Court Jester gets Punked

This Wednesday I was summoned to court on contempt charges by my daughter’s douche bag sire. I can’t assign him the title “biological father” or “baby daddy”, because even those monikers carry more respect than he deserves. Anyhow, the charges read:

Refusing visitation


Illegally changing my daughters name! (He is too illiterate to know that there should be an apostrophe in “daughters”).

The penalty if found guilty of contempt was time spent in jail and repayment of his filing and court fees. Armed the knowledge and the confidence that I had done neither of these, I trudged down to Fulton County Superior court to waste what was one of the sunniest afternoon’s we’ve had this winter. All the same, I readied myself to becoming a pole dancing prison meat sandwich. After all, you never know how the person sitting on the bench was going to feel that day and if they just want to throw to book at someone.

With my two witnesses in tow, I waited patiently to be called into the conference room. We arrived before Old Douche Bag, and the bailiff asked me where the other party was.

“Er…I don’t know,” I replied.

What I really wanted to say is “Am I that nigga’s keeper?!?”

Finally we were called in. The judicial officer was in a congenial mood, greeting us pleasantly and asking why we were here today.

“This is a contempt hearing,” I answered.

She shuffled through our file.

“Oh, ok. Tell me why you are filing contempt charges against Mr. Grant, Mrs. Franklin.”

He began to speak. She cut him off abruptly.

“No, no. I asked Mrs. Franklin.”

“I’m Mrs. Grant,” I said in correction. “He’s Mr. Franklin.”

He sighed deeply and said “Judge, my daughter was supposed to spend Christmas and her birthday with me. I’m also supposed to get her every Wednesday with her. Mrs. Grant also didn’t let me spend my birthday with her. That’s why I’m filing contempt charges.”

The judicial officer raised her eyebrows, and obvious sign that this was a grievous offense.

“And what is your response to this, Mrs. Grant?”

“Our court order simply states that Mr. Franklin is to receive supervised visits with my daughter until a supervisor says overnight visits can begin. So far, no one has said so.”

“I see,” said the judge. “So why…what is the problem?”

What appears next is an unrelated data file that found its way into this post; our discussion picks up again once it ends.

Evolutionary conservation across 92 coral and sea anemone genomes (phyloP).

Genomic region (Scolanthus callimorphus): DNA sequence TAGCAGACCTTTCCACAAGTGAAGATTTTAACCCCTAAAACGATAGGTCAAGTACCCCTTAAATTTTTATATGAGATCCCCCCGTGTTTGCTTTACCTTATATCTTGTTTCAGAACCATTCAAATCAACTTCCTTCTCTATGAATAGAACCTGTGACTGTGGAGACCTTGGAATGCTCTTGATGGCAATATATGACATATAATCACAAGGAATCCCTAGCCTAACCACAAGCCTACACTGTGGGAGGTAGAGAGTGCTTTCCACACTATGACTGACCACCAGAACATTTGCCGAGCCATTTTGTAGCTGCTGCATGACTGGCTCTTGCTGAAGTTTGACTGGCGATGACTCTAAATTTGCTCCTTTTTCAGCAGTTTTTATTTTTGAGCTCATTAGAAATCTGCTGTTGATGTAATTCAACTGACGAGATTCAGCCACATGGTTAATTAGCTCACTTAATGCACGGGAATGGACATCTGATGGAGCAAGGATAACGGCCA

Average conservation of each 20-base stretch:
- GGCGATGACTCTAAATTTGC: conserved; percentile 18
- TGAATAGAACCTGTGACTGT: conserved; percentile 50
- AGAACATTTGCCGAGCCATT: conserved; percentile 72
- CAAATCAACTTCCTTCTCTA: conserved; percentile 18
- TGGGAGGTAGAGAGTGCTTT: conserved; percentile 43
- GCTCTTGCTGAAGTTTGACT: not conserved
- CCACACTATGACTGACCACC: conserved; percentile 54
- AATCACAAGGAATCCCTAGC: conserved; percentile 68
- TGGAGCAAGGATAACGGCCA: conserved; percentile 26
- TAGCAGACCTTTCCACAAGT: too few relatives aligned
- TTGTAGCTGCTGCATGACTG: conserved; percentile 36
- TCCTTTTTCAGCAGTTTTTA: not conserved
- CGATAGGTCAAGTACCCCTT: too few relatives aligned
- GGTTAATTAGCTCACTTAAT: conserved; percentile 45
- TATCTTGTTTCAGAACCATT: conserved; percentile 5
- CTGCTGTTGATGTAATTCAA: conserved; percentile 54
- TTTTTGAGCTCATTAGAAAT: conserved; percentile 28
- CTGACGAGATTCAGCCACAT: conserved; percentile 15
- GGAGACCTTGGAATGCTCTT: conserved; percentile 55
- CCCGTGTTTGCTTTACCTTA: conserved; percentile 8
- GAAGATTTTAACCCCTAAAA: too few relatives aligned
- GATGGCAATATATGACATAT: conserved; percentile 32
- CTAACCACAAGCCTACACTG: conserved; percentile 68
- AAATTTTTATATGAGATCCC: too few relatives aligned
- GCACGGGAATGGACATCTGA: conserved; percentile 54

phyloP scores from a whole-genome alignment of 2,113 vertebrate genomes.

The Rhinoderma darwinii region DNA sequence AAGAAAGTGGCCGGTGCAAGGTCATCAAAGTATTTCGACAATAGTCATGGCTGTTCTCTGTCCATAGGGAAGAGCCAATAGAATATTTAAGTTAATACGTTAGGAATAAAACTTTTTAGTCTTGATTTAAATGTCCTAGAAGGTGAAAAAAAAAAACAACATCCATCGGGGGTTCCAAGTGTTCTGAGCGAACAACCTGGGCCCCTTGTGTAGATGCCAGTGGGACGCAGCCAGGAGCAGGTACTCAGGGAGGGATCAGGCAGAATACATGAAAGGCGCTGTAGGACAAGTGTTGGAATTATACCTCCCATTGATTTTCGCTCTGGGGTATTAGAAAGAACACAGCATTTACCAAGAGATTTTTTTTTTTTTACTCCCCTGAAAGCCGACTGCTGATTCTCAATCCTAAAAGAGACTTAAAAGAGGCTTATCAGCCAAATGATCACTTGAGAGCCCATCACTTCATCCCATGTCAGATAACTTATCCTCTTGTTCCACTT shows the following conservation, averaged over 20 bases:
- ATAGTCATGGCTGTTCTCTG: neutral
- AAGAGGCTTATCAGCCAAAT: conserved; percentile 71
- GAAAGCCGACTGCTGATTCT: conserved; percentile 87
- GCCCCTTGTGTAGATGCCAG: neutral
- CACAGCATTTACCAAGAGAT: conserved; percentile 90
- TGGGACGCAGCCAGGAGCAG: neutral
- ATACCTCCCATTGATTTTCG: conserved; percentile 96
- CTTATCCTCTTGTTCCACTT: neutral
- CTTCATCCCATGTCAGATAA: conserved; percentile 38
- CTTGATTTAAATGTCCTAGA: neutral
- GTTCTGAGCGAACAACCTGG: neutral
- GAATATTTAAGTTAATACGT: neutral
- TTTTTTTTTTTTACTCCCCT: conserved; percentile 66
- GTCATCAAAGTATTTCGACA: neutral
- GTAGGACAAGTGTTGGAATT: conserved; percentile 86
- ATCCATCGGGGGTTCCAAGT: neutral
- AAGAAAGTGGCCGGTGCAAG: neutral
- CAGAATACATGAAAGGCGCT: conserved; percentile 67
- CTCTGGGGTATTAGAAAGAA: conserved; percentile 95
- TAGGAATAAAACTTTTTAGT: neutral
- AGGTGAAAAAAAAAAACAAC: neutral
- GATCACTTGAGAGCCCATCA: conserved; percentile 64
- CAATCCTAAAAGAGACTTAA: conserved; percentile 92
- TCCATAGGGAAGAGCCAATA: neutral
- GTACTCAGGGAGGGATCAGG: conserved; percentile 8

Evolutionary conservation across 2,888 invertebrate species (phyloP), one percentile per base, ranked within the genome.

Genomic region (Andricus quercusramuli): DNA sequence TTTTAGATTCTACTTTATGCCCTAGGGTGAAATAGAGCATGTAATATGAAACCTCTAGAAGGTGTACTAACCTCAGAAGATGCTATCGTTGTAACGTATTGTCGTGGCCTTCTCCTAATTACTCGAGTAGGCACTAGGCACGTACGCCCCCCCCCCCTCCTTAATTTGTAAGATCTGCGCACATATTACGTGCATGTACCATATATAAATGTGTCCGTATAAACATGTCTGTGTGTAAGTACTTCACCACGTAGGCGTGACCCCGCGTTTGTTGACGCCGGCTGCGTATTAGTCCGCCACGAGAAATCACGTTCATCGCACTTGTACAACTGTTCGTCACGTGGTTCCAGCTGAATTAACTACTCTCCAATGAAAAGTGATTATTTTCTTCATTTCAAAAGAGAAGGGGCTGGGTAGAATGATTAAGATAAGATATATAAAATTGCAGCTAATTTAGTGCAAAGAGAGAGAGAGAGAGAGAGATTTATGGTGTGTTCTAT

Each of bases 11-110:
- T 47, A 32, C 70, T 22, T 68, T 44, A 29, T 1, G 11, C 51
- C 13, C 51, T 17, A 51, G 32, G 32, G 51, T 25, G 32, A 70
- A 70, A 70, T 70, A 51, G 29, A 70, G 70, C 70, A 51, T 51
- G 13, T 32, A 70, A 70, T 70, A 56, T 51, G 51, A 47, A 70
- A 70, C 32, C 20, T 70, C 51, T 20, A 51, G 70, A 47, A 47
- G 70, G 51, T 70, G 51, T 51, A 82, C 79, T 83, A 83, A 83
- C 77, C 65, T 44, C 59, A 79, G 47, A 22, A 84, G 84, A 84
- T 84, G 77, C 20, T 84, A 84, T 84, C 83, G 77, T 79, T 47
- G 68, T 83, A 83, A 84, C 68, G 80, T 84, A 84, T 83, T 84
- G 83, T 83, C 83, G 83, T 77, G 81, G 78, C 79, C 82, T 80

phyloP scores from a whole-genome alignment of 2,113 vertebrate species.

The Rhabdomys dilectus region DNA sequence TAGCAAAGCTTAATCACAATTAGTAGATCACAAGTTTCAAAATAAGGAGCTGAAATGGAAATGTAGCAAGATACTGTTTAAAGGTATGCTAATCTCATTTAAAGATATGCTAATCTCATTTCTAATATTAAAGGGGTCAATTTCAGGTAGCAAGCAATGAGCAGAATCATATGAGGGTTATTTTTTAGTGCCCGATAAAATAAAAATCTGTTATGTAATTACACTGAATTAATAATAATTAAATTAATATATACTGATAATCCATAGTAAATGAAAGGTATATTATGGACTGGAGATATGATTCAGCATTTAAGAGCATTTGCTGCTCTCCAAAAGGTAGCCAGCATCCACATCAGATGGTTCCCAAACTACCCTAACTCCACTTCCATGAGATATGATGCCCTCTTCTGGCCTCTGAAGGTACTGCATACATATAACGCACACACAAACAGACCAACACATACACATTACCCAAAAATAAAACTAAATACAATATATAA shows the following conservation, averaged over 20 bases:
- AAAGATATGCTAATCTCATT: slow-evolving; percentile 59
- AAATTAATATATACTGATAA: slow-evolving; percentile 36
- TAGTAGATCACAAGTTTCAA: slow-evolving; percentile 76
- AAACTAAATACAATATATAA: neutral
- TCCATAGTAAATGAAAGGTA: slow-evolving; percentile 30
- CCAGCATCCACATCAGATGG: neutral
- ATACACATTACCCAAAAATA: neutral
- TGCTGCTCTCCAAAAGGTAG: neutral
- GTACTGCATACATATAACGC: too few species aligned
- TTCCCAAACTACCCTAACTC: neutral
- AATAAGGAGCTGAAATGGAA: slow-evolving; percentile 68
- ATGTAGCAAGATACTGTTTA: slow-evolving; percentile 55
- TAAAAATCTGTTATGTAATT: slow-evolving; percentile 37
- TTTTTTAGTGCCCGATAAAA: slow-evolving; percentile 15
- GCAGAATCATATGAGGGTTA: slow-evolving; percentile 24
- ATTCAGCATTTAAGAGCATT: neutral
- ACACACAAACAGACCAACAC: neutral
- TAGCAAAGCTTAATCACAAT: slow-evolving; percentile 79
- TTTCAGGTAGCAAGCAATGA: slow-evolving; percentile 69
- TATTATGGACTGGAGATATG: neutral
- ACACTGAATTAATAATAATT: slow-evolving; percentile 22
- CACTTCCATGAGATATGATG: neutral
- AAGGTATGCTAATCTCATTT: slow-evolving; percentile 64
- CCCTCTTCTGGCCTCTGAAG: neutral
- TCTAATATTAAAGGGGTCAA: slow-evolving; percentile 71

Douche Bag piped up quickly.

“The center told me they don’t give recommendations as to when they let overnight visits begin,” he said. “I sent an email to Mrs. Grant asking when we could begin them, and she said she was not going to. ”

This would have been an appropriate Joe Wilson moment. I fixed my lips to scream YOU LIE!, but thought the better of it and kept my eyes averted from his lying face. He went on to say that the visitation center was one that she herself had recommended. She looked confused, and said “I didn’t recommend anything. That would have been the mediator.”  I seized on the moment, and informed her that the mediator had indeed offered this center as an option, as well as the Fulton County Juvenile Center or any other place of our choosing.

“I believe the onus is on Mr. Franklin to find a recommending supervisor if he wants overnight visitation, ” I said. “So far, he has not made any attempts in that direction.”

After some more chatter, the judge offered to call our visitation center and see if they had a suggestion. She left the room to make the phone call and left us alone. Now this is where it gets funny.

***The Court Jester looks Desperate and Idiotic***

As soon as the judge left the room, I shifted my attention to my purse. Suddenly I heard:

“Okay, Malaka, let’s come to some sort of an agreement!”

I was flabbergasted.

“Agreement?? YOU have us here. What is there to agree on? “

“None of this is necessary,” he insisted.

“Oh I agree. It’s not necessary, but you are the one who filed contempt charges and sent a sheriff to my door to serve them.”

“We can work something out.”

“Look, I really think you should stop talking to me while the judge is out of the room. I don’t want to talk to you while she’s not here.”

He ignored me.

“Your hair looks nice.”


He said something akin to me still looking nice, but I was too distracted by his bloodshot eyes to remember the exact verbiage. I do recall wanting to retort that he still looked fat. As he droned on about other irrelevancies, all I could think was that he looked…used. Old, used and not even remotely attractive. How could I have ever slept with this man, let alone madly loved him? I was repulsed with the whole thing. I was shaken from my thoughts when I heard him say:

“I want to be your friend.”

“We don’t need to be friends,” I retorted.

“That may be so, but we need to at least tolerate each other so that we can raise this little girl.”

“I do tolerate you. I only contact you when it’s necessary, and outside of Christmas, it has not been necessary.”

“Well,” he insisted, “we still need to talk to each other for her sake.”

“Talk to each other about what? She’s in pre-school. She colors. There is nothing to talk about!”

He chuckled, noting that we’d only been talking for a few minutes and were now fighting.

“That’s why I asked you to stop talking to me when the judge left the room.”

He then tried to sound like the voice of reason, asking that we stop sending each other nasty emails and text messages. At this, I was incredulous; I reminded him that I do not text, email or call him…and when I DO he responds with sarcasm and threats.

“I just miss my little girl so much,” he said. ” I just love her so much.”